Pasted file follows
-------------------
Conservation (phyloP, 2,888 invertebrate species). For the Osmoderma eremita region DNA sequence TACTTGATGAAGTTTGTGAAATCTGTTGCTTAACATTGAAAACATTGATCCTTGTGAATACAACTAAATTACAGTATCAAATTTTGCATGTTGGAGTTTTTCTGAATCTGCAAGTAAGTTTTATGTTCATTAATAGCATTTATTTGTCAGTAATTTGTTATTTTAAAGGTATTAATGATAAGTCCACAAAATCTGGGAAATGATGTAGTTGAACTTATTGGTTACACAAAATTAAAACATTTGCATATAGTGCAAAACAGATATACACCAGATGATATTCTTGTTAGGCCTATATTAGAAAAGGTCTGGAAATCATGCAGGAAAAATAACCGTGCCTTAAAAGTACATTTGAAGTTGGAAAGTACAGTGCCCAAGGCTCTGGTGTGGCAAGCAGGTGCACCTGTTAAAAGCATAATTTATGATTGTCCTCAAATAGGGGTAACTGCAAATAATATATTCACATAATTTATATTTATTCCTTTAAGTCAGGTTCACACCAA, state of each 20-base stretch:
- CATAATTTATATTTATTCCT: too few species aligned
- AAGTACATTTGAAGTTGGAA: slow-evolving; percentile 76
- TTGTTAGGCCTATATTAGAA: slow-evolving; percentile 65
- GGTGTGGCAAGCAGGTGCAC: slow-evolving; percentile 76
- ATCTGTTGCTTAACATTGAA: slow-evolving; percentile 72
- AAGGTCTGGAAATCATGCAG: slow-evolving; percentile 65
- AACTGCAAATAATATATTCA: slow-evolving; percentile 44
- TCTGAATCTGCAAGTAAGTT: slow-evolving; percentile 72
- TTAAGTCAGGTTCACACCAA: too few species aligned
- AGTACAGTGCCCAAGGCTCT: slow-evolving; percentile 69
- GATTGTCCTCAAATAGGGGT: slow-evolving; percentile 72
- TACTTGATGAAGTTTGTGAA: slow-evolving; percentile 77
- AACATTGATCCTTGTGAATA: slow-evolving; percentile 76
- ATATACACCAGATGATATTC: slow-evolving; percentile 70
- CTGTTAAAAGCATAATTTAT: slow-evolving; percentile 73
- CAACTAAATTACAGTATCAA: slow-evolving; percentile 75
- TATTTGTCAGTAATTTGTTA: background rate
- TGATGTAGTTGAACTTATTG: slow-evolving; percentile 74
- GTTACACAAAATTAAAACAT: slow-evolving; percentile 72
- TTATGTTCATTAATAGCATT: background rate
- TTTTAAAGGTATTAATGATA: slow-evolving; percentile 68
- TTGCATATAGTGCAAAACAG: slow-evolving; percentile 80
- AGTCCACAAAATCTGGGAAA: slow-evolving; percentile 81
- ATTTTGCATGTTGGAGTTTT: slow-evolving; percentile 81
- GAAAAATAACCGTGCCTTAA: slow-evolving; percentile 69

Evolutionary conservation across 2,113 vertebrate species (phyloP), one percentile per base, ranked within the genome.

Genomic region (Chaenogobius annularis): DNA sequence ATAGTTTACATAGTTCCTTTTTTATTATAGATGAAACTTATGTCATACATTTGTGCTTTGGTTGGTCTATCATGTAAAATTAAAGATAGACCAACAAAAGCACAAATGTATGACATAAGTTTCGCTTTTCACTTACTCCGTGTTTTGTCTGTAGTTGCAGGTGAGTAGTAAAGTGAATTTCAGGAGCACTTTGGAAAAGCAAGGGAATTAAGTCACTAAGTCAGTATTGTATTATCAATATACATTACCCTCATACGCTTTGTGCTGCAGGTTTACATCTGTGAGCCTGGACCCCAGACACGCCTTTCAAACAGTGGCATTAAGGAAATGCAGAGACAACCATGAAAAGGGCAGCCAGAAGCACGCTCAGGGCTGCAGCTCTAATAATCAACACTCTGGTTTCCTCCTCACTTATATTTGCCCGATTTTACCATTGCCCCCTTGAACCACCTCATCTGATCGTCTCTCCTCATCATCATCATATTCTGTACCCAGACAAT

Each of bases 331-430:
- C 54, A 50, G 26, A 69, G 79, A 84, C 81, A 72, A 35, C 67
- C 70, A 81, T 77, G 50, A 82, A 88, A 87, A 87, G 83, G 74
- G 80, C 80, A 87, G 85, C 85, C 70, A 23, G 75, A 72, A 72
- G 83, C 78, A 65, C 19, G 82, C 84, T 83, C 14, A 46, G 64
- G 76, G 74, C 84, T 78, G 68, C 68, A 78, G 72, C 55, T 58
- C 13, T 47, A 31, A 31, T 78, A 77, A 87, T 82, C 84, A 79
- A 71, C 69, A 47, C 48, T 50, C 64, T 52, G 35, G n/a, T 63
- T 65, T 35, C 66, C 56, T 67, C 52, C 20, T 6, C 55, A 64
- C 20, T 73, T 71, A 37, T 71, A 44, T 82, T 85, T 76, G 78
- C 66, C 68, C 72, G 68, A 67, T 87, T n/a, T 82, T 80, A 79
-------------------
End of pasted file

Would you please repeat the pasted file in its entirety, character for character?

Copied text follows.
Conservation (phyloP, 2,888 invertebrate species). For the Osmoderma eremita region DNA sequence TACTTGATGAAGTTTGTGAAATCTGTTGCTTAACATTGAAAACATTGATCCTTGTGAATACAACTAAATTACAGTATCAAATTTTGCATGTTGGAGTTTTTCTGAATCTGCAAGTAAGTTTTATGTTCATTAATAGCATTTATTTGTCAGTAATTTGTTATTTTAAAGGTATTAATGATAAGTCCACAAAATCTGGGAAATGATGTAGTTGAACTTATTGGTTACACAAAATTAAAACATTTGCATATAGTGCAAAACAGATATACACCAGATGATATTCTTGTTAGGCCTATATTAGAAAAGGTCTGGAAATCATGCAGGAAAAATAACCGTGCCTTAAAAGTACATTTGAAGTTGGAAAGTACAGTGCCCAAGGCTCTGGTGTGGCAAGCAGGTGCACCTGTTAAAAGCATAATTTATGATTGTCCTCAAATAGGGGTAACTGCAAATAATATATTCACATAATTTATATTTATTCCTTTAAGTCAGGTTCACACCAA, state of each 20-base stretch:
- CATAATTTATATTTATTCCT: too few species aligned
- AAGTACATTTGAAGTTGGAA: slow-evolving; percentile 76
- TTGTTAGGCCTATATTAGAA: slow-evolving; percentile 65
- GGTGTGGCAAGCAGGTGCAC: slow-evolving; percentile 76
- ATCTGTTGCTTAACATTGAA: slow-evolving; percentile 72
- AAGGTCTGGAAATCATGCAG: slow-evolving; percentile 65
- AACTGCAAATAATATATTCA: slow-evolving; percentile 44
- TCTGAATCTGCAAGTAAGTT: slow-evolving; percentile 72
- TTAAGTCAGGTTCACACCAA: too few species aligned
- AGTACAGTGCCCAAGGCTCT: slow-evolving; percentile 69
- GATTGTCCTCAAATAGGGGT: slow-evolving; percentile 72
- TACTTGATGAAGTTTGTGAA: slow-evolving; percentile 77
- AACATTGATCCTTGTGAATA: slow-evolving; percentile 76
- ATATACACCAGATGATATTC: slow-evolving; percentile 70
- CTGTTAAAAGCATAATTTAT: slow-evolving; percentile 73
- CAACTAAATTACAGTATCAA: slow-evolving; percentile 75
- TATTTGTCAGTAATTTGTTA: background rate
- TGATGTAGTTGAACTTATTG: slow-evolving; percentile 74
- GTTACACAAAATTAAAACAT: slow-evolving; percentile 72
- TTATGTTCATTAATAGCATT: background rate
- TTTTAAAGGTATTAATGATA: slow-evolving; percentile 68
- TTGCATATAGTGCAAAACAG: slow-evolving; percentile 80
- AGTCCACAAAATCTGGGAAA: slow-evolving; percentile 81
- ATTTTGCATGTTGGAGTTTT: slow-evolving; percentile 81
- GAAAAATAACCGTGCCTTAA: slow-evolving; percentile 69

Evolutionary conservation across 2,113 vertebrate species (phyloP), one percentile per base, ranked within the genome.

Genomic region (Chaenogobius annularis): DNA sequence ATAGTTTACATAGTTCCTTTTTTATTATAGATGAAACTTATGTCATACATTTGTGCTTTGGTTGGTCTATCATGTAAAATTAAAGATAGACCAACAAAAGCACAAATGTATGACATAAGTTTCGCTTTTCACTTACTCCGTGTTTTGTCTGTAGTTGCAGGTGAGTAGTAAAGTGAATTTCAGGAGCACTTTGGAAAAGCAAGGGAATTAAGTCACTAAGTCAGTATTGTATTATCAATATACATTACCCTCATACGCTTTGTGCTGCAGGTTTACATCTGTGAGCCTGGACCCCAGACACGCCTTTCAAACAGTGGCATTAAGGAAATGCAGAGACAACCATGAAAAGGGCAGCCAGAAGCACGCTCAGGGCTGCAGCTCTAATAATCAACACTCTGGTTTCCTCCTCACTTATATTTGCCCGATTTTACCATTGCCCCCTTGAACCACCTCATCTGATCGTCTCTCCTCATCATCATCATATTCTGTACCCAGACAAT

Each of bases 331-430:
- C 54, A 50, G 26, A 69, G 79, A 84, C 81, A 72, A 35, C 67
- C 70, A 81, T 77, G 50, A 82, A 88, A 87, A 87, G 83, G 74
- G 80, C 80, A 87, G 85, C 85, C 70, A 23, G 75, A 72, A 72
- G 83, C 78, A 65, C 19, G 82, C 84, T 83, C 14, A 46, G 64
- G 76, G 74, C 84, T 78, G 68, C 68, A 78, G 72, C 55, T 58
- C 13, T 47, A 31, A 31, T 78, A 77, A 87, T 82, C 84, A 79
- A 71, C 69, A 47, C 48, T 50, C 64, T 52, G 35, G n/a, T 63
- T 65, T 35, C 66, C 56, T 67, C 52, C 20, T 6, C 55, A 64
- C 20, T 73, T 71, A 37, T 71, A 44, T 82, T 85, T 76, G 78
- C 66, C 68, C 72, G 68, A 67, T 87, T n/a, T 82, T 80, A 79